For me, it's not in the same league as works such as "Money", "Time's Arrow" or "Yellow Dog", and if you are new to this writer, then I'd suggest starting with those. However, for long time Amis followers, it is something of a return to form. It's a book I'm glad to have read, but not one that I think that I will pluck of the shelf in a few years with fond recollections. There's a certain coldness about it but when he soars, Amis writes as well as any British writer today.
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VINE VOICEon 23 August 2013
For those who do not know Mr Amis already, this title (and the cover) might lead some to expect a romance about a recently widowed heroine who finds new love, perhaps under a Mediterranean moon. Nope! Definitely nope !!

The phrase "The Pregnant Widow" was coined by a Russian writer, Alexander Herzen, and refers to the post revolutionary vacuum which usually exists between the death of the old order and the birth of the new. In this instance Amis is dealing with the, as yet, in his view, not fully formed or matured feminist movement. Old attitudes are certainly dead, but what has replaced them? So far, nothing satisfactory. That is what the turmoil and angst in this book argues, in novel form.

Martin Amis has a very extravagant and exuberant way with words. Considering the subject matter that he consistently returns to - sex, with all its meats and fluids on full display - without this opulent, ironic style, we would be verging on, if not up to our eyes in, the realm of serious smut. But he can carry it off, and with panache. He manages, seemingly effortlessly, to take the English language and march it wherever he chooses, through the murkiest terrains, and it comes through smiling, as do we.
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VINE VOICEon 17 May 2010
I really enjoyed this book - having not read Amis since Time's Arrow or the Nature of the Offence I treated myself and bought a signed copy of the hardback, and was by no means disappointed.

The book is mainly based in the summer of 1970 in a castle in Italy, essentially looking at the changing attidutes towards sex by both males and females... the book starts with the Larkin verse telling us the "Sexual Intercourse began in 1963".... and concerns the main protagonist (Keith) plotting his sexual liaisons with three women. The women (his girlfriend Lily, Scheherazde and Gloria) are all introduced not only by name, but also by vital statistics and Amis has created an array of characters (among them a 4ft 10" dwarf, whose redeeming features include his wealth and the fact his swimming trunks show him to be "well endowed"), which it is impossible to empathise with and are not likeable, but you want to carry on reading, such is the reason why I found this book difficult to review.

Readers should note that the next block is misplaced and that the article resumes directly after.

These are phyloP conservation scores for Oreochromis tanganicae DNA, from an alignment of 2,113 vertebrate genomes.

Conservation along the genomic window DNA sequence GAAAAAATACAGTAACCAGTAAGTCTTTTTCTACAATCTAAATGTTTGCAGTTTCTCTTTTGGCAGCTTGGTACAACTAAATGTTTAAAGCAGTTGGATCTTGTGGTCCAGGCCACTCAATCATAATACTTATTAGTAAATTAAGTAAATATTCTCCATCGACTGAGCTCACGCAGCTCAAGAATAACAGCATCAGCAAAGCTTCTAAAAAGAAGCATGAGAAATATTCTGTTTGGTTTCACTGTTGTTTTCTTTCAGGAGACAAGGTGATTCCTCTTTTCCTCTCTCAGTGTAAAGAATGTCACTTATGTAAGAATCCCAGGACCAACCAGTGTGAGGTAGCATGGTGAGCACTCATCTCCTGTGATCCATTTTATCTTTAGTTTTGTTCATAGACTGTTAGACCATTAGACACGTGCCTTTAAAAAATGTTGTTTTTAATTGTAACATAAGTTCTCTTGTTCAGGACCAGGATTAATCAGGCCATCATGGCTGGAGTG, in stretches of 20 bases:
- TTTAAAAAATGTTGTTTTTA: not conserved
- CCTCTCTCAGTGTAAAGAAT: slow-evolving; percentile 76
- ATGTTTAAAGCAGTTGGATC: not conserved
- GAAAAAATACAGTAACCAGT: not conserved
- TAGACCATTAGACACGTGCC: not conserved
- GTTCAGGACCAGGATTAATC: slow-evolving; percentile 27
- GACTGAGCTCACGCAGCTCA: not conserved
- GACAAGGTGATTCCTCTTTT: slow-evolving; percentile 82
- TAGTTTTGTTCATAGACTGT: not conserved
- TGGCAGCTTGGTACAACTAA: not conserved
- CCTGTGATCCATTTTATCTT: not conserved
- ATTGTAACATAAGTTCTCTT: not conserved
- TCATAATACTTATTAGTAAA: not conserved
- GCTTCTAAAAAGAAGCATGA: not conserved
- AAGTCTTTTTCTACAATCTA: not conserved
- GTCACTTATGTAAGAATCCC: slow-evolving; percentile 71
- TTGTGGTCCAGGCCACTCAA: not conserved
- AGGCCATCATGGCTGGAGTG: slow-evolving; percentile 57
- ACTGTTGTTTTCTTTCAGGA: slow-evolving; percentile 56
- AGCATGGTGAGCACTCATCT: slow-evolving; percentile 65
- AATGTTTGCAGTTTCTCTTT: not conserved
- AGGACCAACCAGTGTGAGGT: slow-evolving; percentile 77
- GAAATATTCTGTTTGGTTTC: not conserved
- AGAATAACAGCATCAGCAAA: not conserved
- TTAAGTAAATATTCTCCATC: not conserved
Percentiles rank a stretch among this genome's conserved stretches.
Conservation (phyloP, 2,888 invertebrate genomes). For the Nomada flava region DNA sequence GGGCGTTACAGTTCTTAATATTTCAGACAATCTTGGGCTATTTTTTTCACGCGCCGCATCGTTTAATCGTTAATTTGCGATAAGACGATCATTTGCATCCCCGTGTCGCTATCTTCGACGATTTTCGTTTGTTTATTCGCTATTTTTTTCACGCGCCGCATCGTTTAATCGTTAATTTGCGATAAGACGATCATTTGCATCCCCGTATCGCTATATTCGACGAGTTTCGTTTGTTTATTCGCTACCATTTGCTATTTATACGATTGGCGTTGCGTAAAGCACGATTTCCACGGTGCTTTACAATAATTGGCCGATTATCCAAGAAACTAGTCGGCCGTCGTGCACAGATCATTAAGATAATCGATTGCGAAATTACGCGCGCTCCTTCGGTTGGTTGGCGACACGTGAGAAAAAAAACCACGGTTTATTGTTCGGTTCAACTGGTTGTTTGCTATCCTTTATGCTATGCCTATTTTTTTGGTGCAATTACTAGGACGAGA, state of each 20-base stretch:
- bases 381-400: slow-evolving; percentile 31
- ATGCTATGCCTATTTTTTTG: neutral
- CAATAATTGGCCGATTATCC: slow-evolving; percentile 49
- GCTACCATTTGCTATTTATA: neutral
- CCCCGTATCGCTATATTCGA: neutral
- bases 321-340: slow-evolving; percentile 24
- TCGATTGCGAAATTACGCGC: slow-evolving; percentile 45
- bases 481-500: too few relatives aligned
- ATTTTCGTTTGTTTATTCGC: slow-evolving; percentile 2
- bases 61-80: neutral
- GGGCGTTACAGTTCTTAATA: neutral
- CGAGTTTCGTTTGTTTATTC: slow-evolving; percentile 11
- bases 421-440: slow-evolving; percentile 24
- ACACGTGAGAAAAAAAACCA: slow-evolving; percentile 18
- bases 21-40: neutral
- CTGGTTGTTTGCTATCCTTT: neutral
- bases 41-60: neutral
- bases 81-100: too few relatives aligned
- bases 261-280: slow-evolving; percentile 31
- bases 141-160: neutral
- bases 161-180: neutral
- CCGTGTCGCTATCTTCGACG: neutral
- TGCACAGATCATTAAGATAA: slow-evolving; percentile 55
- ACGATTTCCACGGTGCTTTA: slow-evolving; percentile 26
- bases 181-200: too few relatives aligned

In usual Amis style, complete tangents come and go, some mid sentence, and it is not a book you can "dip" into with a few pages here and there; you really need to read a whole chapter (or more) in one sitting, otherwise you are left wondering "now, where was I" and more importantly "where's the story". However, the writing is wonderful, making you want to read on, and find out what happens to each of the characters, even though you don't particularly like them.

The main story is interspersed with "intervals" where the current Keith looks back and reflects, whilst there is also a "Coda" to the main story, outlining events from 1970 to the current day.

Perhaps not one for new fans of Amis, however I certainly enjoyed it and would readily recommend it for any fan of contemporary literature, who likes to engross themselves in a well written novel, which is a little more of a challenge than your everyday "airport paperback".
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on 7 January 2013
I find the majority of criticism about Martin Amis frightfully tedious.

This book is hilarious, and gripping, (even though very little happens) and ultimately highly moving and sad. You realise that for all the sexual tension, the male leering, the slapstick and the jokes, it's actually about something quite important.

Reading comments about Amis here and elsewhere, one gets the impression there is a large number of people out there who can't enjoy a literary novel unless they agree with characters' actions and motives, their politics and feelings, as if the purpose of literature is to serve a social agenda. This is REALLY not the purpose of literature.